Correction: De Standaard is a Belgian newspaper and Antwerp a Belgian city. The original version of this story misidentified both.
A Hamas front group hosted a conference in Rotterdam on Saturday as Dutch authorities denied pro-Israel activists from protesting the event, the Jewish Telegraph Agency (JTA) reports.
The Palestinian Return Center (PRC) – banned by Israel in 2010 for alleged Hamas ties – organized the "Palestinians in Europe" conference that attracted a few hundred people. In a statement released Friday ahead of the conference, Israel's embassy in the Netherlands voiced "great concern" over the event and identified the PRC as a Hamas front organization. Israeli embassies rarely issue comments or statements concerning similar events abroad.
The PRC conference featured speakers like Dyab Abou Jahjah, who has a history of anti-Israel and anti-Semitic statements. He was fired by the Belgian newspaper De Standaard earlier this year after praising a truck ramming in Jerusalem that killed four soldiers.
"I know there are officers of justice in the room, waiting to write down things. Let me tell you from now on: I have no problem supporting the Palestinian resistance against occupation by any means necessary," Jahjah said at the event on Saturday.
His call for violence against Israelis generated loud applause. In the past, Jahjah has referred to the Belgian city of Antwerp as the "international capital of the Zionist lobby."
Meanwhile, officials denied a petition to protest the conference by Christians for Israel – a move condemned by some Dutch politicians.
"It defies logic that people are free to preach for subjugation, whereas a peaceful group like Christians for Israel is banned from performing a silent protest," said Dutch politician Joel Voordewind in a statement on Friday.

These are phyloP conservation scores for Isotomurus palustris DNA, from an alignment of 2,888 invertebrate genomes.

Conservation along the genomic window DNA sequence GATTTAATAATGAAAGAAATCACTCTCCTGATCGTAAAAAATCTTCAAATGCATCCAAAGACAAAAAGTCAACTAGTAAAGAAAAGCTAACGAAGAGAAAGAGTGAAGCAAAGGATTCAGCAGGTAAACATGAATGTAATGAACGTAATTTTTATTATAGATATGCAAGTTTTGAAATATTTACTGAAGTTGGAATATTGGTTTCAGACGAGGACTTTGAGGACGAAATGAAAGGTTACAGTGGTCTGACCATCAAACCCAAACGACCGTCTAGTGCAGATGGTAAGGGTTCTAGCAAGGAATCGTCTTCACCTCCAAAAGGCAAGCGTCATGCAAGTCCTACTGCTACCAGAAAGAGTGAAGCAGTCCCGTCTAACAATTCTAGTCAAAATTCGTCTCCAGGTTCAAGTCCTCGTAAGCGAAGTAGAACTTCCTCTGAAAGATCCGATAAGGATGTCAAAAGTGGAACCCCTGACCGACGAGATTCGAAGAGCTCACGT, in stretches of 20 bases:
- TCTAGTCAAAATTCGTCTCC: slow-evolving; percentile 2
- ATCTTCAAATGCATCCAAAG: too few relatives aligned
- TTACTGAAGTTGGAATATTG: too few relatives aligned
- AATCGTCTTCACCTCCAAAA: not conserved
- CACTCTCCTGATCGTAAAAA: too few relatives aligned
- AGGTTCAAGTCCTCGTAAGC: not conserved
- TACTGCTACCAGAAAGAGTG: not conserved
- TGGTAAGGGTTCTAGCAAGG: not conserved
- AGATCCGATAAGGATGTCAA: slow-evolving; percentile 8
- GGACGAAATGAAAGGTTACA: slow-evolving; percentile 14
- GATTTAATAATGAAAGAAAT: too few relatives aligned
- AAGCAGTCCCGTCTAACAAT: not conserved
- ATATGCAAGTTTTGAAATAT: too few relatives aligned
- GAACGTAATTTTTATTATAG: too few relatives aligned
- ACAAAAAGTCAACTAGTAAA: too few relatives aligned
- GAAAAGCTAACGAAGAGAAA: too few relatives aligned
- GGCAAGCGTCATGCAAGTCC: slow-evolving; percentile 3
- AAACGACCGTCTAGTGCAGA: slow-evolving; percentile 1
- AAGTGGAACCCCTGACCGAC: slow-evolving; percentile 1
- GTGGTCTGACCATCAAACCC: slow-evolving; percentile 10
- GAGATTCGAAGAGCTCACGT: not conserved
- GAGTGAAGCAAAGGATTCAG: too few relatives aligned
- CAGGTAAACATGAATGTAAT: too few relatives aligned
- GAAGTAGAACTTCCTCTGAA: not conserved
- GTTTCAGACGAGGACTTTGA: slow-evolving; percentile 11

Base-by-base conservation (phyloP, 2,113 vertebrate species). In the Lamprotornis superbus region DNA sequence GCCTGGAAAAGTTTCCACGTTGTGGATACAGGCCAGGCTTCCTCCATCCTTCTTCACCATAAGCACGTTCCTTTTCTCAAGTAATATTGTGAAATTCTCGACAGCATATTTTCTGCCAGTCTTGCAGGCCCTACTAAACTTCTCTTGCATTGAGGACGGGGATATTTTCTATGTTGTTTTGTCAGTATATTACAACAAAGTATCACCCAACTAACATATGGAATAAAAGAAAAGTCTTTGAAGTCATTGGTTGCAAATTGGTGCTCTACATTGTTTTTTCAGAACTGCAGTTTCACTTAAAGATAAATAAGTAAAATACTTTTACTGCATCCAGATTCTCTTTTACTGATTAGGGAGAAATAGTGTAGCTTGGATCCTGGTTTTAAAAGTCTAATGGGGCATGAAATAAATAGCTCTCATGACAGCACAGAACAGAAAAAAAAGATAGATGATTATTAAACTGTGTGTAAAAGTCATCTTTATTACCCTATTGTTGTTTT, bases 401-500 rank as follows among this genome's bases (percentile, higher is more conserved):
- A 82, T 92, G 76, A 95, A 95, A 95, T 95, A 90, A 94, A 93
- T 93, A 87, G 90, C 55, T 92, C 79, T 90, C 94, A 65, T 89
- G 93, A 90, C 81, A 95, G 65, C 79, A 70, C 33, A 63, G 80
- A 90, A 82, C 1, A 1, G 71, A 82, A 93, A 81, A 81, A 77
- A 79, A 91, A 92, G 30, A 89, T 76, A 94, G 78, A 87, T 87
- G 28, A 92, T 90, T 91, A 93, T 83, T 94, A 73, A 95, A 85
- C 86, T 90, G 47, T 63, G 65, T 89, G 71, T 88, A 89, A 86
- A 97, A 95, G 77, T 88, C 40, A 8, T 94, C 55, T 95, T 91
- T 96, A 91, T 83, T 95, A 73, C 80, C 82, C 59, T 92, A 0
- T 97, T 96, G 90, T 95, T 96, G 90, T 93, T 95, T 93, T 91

Rotterdam's Mayor Ahmed Aboutaleb refused to prohibit the event following requests from Jewish community officials.
The German government previously referred to the PRC as an affiliate of Hamas – a Muslim Brotherhood offshoot and designated terrorist organization according to several countries and the European Union.
"Hamas does not operate openly in Europe. Instead it uses, for instance, the Palestinian Return Center in London as a forum," the German Ministry of Interior said in a 2011 report.
Additional widespread support for Islamism was expressed in Rotterdam over the weekend.
After Turkish President Recep Tayyip Erdogan appeared to emerge as the victor in that country's historic constitutional referendum on Sunday, supporters approached the Turkish Consulate in Rotterdam to celebrate the Islamist leader's consolidation of power. An overwhelming majority (71 percent) of Dutch-Turks who participated in the referendum voted in favor of a stronger executive branch, which will accelerate Islamist encroachment throughout Turkey.